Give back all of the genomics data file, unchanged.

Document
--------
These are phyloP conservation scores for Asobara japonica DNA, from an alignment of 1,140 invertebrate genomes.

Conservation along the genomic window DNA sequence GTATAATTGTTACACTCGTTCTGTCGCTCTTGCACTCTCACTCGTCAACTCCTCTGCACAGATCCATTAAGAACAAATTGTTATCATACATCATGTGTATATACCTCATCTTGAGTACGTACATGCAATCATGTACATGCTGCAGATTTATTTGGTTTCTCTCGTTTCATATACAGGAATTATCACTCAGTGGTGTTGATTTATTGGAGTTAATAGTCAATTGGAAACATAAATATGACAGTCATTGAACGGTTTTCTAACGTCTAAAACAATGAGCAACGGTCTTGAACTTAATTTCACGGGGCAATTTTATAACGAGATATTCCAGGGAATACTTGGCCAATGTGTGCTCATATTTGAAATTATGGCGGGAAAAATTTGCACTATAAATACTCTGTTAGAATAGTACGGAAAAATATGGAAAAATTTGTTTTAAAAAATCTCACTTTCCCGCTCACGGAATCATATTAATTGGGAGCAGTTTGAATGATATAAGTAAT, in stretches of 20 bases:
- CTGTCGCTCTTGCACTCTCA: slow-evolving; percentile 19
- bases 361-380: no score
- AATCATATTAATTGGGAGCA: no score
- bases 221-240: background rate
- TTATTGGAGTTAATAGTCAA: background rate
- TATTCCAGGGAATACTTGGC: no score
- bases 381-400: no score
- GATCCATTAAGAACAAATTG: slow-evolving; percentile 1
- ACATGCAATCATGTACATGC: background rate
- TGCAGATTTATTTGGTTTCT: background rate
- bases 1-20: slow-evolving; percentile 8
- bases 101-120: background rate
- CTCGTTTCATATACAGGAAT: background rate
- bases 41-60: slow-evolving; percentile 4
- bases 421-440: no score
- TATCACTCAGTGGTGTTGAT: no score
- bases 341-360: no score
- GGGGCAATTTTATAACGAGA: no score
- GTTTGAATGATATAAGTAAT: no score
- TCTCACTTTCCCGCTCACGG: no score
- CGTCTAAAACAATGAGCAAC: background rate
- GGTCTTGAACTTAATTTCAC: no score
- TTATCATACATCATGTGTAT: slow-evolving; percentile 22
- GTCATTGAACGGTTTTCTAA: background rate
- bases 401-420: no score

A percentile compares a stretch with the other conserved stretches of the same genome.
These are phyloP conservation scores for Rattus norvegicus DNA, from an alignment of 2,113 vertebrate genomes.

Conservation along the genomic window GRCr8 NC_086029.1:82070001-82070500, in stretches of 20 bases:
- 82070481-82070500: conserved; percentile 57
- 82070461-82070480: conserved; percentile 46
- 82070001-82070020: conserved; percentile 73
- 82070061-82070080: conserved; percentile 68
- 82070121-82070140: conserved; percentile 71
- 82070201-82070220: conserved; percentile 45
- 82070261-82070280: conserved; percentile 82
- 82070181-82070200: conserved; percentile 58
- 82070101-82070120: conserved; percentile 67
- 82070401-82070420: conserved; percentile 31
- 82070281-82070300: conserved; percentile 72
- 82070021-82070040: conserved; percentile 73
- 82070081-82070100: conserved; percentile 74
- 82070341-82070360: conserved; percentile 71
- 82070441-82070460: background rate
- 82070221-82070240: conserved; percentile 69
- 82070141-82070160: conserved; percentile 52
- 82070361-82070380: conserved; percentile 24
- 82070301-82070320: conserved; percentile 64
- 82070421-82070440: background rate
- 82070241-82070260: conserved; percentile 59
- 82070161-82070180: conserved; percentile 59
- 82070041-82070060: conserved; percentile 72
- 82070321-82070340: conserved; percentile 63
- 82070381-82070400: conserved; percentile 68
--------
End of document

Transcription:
These are phyloP conservation scores for Asobara japonica DNA, from an alignment of 1,140 invertebrate genomes.

Conservation along the genomic window DNA sequence GTATAATTGTTACACTCGTTCTGTCGCTCTTGCACTCTCACTCGTCAACTCCTCTGCACAGATCCATTAAGAACAAATTGTTATCATACATCATGTGTATATACCTCATCTTGAGTACGTACATGCAATCATGTACATGCTGCAGATTTATTTGGTTTCTCTCGTTTCATATACAGGAATTATCACTCAGTGGTGTTGATTTATTGGAGTTAATAGTCAATTGGAAACATAAATATGACAGTCATTGAACGGTTTTCTAACGTCTAAAACAATGAGCAACGGTCTTGAACTTAATTTCACGGGGCAATTTTATAACGAGATATTCCAGGGAATACTTGGCCAATGTGTGCTCATATTTGAAATTATGGCGGGAAAAATTTGCACTATAAATACTCTGTTAGAATAGTACGGAAAAATATGGAAAAATTTGTTTTAAAAAATCTCACTTTCCCGCTCACGGAATCATATTAATTGGGAGCAGTTTGAATGATATAAGTAAT, in stretches of 20 bases:
- CTGTCGCTCTTGCACTCTCA: slow-evolving; percentile 19
- bases 361-380: no score
- AATCATATTAATTGGGAGCA: no score
- bases 221-240: background rate
- TTATTGGAGTTAATAGTCAA: background rate
- TATTCCAGGGAATACTTGGC: no score
- bases 381-400: no score
- GATCCATTAAGAACAAATTG: slow-evolving; percentile 1
- ACATGCAATCATGTACATGC: background rate
- TGCAGATTTATTTGGTTTCT: background rate
- bases 1-20: slow-evolving; percentile 8
- bases 101-120: background rate
- CTCGTTTCATATACAGGAAT: background rate
- bases 41-60: slow-evolving; percentile 4
- bases 421-440: no score
- TATCACTCAGTGGTGTTGAT: no score
- bases 341-360: no score
- GGGGCAATTTTATAACGAGA: no score
- GTTTGAATGATATAAGTAAT: no score
- TCTCACTTTCCCGCTCACGG: no score
- CGTCTAAAACAATGAGCAAC: background rate
- GGTCTTGAACTTAATTTCAC: no score
- TTATCATACATCATGTGTAT: slow-evolving; percentile 22
- GTCATTGAACGGTTTTCTAA: background rate
- bases 401-420: no score

A percentile compares a stretch with the other conserved stretches of the same genome.
These are phyloP conservation scores for Rattus norvegicus DNA, from an alignment of 2,113 vertebrate genomes.

Conservation along the genomic window GRCr8 NC_086029.1:82070001-82070500, in stretches of 20 bases:
- 82070481-82070500: conserved; percentile 57
- 82070461-82070480: conserved; percentile 46
- 82070001-82070020: conserved; percentile 73
- 82070061-82070080: conserved; percentile 68
- 82070121-82070140: conserved; percentile 71
- 82070201-82070220: conserved; percentile 45
- 82070261-82070280: conserved; percentile 82
- 82070181-82070200: conserved; percentile 58
- 82070101-82070120: conserved; percentile 67
- 82070401-82070420: conserved; percentile 31
- 82070281-82070300: conserved; percentile 72
- 82070021-82070040: conserved; percentile 73
- 82070081-82070100: conserved; percentile 74
- 82070341-82070360: conserved; percentile 71
- 82070441-82070460: background rate
- 82070221-82070240: conserved; percentile 69
- 82070141-82070160: conserved; percentile 52
- 82070361-82070380: conserved; percentile 24
- 82070301-82070320: conserved; percentile 64
- 82070421-82070440: background rate
- 82070241-82070260: conserved; percentile 59
- 82070161-82070180: conserved; percentile 59
- 82070041-82070060: conserved; percentile 72
- 82070321-82070340: conserved; percentile 63
- 82070381-82070400: conserved; percentile 68